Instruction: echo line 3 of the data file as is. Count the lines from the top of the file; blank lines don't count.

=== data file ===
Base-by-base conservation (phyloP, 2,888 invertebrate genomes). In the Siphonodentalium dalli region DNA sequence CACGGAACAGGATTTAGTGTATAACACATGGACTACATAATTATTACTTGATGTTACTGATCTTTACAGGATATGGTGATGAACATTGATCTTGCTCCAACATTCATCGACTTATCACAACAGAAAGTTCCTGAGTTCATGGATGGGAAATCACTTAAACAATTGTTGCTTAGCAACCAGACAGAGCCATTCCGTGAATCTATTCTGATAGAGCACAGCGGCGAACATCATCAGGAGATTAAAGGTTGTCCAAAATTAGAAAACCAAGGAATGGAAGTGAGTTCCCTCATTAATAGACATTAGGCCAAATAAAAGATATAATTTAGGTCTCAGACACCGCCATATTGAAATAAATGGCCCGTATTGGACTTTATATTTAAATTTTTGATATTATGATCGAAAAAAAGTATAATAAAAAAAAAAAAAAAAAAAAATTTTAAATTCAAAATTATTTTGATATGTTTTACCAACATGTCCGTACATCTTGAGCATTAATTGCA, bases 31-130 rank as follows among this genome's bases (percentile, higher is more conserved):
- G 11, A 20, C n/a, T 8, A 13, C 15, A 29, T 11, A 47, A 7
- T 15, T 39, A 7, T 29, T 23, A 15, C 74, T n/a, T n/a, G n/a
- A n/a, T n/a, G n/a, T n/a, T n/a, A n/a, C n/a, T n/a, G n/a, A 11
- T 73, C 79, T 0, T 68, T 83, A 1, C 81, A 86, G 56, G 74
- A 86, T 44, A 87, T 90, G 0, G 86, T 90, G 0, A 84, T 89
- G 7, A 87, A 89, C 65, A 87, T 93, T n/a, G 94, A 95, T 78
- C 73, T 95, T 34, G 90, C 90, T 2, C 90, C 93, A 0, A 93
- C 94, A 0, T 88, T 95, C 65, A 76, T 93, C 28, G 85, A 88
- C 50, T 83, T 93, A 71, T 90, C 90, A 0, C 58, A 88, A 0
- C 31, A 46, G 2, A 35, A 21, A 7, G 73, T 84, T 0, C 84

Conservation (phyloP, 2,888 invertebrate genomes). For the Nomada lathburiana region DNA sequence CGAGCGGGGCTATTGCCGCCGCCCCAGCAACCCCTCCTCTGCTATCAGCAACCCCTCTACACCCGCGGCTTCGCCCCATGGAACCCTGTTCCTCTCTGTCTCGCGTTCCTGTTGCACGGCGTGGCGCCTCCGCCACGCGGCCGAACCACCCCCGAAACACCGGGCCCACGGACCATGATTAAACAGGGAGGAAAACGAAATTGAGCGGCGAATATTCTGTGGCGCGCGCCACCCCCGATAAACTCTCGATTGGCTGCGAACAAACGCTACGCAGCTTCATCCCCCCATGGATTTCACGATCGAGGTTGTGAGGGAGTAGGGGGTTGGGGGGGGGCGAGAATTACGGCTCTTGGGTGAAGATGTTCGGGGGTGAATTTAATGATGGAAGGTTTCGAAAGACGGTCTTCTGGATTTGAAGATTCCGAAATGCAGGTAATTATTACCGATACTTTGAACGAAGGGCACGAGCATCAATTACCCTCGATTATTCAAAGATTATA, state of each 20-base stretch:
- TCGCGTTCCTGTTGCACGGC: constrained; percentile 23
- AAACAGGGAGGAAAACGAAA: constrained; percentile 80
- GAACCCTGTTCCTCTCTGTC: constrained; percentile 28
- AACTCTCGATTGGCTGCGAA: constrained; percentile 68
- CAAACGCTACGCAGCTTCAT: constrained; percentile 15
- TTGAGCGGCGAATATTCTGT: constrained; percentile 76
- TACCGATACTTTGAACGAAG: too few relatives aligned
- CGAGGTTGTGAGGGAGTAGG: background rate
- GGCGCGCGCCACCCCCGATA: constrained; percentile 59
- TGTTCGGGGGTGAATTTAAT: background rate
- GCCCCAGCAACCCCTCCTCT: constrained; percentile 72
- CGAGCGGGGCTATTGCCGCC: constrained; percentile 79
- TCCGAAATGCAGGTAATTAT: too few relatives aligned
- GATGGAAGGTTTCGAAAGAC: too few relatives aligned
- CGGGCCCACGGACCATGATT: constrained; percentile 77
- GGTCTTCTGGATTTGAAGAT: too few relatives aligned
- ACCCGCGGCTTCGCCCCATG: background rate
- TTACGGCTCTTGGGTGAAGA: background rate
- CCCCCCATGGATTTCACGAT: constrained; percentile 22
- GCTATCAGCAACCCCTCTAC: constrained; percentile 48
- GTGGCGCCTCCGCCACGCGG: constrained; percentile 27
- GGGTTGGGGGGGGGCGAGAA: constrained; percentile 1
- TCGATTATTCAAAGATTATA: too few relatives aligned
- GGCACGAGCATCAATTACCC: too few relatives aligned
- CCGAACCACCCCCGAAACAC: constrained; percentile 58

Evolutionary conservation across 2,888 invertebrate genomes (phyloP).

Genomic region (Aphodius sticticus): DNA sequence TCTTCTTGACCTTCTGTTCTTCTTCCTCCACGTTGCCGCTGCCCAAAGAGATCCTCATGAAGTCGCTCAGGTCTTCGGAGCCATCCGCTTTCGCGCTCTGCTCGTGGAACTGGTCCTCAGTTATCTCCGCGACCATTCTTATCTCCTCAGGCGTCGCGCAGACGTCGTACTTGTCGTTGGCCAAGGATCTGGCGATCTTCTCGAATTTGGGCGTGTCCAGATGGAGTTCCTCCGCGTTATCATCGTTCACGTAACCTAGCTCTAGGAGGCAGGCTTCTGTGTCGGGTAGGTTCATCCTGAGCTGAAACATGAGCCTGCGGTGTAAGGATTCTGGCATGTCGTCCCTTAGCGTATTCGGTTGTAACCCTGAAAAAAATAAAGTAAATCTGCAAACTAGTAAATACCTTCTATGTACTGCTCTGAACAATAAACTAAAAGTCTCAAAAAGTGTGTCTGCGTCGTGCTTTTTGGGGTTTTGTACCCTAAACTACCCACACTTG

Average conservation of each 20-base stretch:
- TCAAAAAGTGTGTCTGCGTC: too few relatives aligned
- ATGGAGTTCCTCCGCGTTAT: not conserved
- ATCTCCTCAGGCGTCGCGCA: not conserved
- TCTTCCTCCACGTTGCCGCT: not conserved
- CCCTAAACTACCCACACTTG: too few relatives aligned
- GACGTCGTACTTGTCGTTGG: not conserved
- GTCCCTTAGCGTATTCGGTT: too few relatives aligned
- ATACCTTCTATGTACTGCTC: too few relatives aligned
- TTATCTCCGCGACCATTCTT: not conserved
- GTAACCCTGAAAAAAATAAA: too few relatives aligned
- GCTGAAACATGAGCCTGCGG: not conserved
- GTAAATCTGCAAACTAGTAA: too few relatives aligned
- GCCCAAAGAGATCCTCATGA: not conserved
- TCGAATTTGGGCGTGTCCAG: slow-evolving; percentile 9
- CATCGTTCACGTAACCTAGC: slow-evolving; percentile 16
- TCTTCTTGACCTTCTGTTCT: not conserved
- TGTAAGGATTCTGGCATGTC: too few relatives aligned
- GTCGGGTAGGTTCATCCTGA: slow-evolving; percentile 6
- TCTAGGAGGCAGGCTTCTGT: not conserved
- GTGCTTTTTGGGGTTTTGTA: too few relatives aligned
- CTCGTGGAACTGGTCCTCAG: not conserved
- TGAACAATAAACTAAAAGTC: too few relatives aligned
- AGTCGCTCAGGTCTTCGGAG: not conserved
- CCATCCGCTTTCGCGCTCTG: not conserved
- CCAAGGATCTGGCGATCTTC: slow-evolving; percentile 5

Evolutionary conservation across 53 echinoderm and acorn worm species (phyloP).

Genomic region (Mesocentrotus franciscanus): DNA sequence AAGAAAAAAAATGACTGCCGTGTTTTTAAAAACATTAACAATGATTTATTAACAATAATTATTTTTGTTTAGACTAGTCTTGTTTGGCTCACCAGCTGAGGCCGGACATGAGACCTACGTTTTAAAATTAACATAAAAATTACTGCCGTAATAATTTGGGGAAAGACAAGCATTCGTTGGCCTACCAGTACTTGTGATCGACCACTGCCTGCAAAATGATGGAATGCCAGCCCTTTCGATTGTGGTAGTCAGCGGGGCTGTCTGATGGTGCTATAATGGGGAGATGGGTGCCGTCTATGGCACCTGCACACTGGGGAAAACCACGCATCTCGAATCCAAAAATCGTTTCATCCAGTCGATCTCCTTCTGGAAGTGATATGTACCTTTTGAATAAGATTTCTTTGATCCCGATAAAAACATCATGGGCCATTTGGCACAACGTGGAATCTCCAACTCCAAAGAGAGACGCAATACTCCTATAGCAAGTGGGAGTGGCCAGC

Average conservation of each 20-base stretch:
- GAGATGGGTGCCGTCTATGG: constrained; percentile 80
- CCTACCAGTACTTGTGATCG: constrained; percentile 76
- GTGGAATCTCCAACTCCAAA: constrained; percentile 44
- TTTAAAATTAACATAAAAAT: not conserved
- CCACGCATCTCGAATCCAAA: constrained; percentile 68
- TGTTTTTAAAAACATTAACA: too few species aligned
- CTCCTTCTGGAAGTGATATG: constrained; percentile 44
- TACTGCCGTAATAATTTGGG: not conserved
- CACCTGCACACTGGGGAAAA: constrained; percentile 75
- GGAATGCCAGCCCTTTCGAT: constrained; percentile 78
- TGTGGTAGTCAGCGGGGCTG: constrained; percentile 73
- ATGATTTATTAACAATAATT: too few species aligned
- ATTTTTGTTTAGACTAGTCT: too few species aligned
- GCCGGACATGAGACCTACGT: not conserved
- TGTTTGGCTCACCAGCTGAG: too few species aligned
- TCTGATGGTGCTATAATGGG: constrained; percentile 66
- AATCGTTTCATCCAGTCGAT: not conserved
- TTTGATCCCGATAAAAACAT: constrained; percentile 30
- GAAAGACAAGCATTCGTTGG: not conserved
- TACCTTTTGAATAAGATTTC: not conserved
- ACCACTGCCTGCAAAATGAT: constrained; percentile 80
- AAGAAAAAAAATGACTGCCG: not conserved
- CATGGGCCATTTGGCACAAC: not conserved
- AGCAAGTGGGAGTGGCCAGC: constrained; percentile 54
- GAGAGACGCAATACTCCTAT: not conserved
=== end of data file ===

- T 15, T 39, A 7, T 29, T 23, A 15, C 74, T n/a, T n/a, G n/a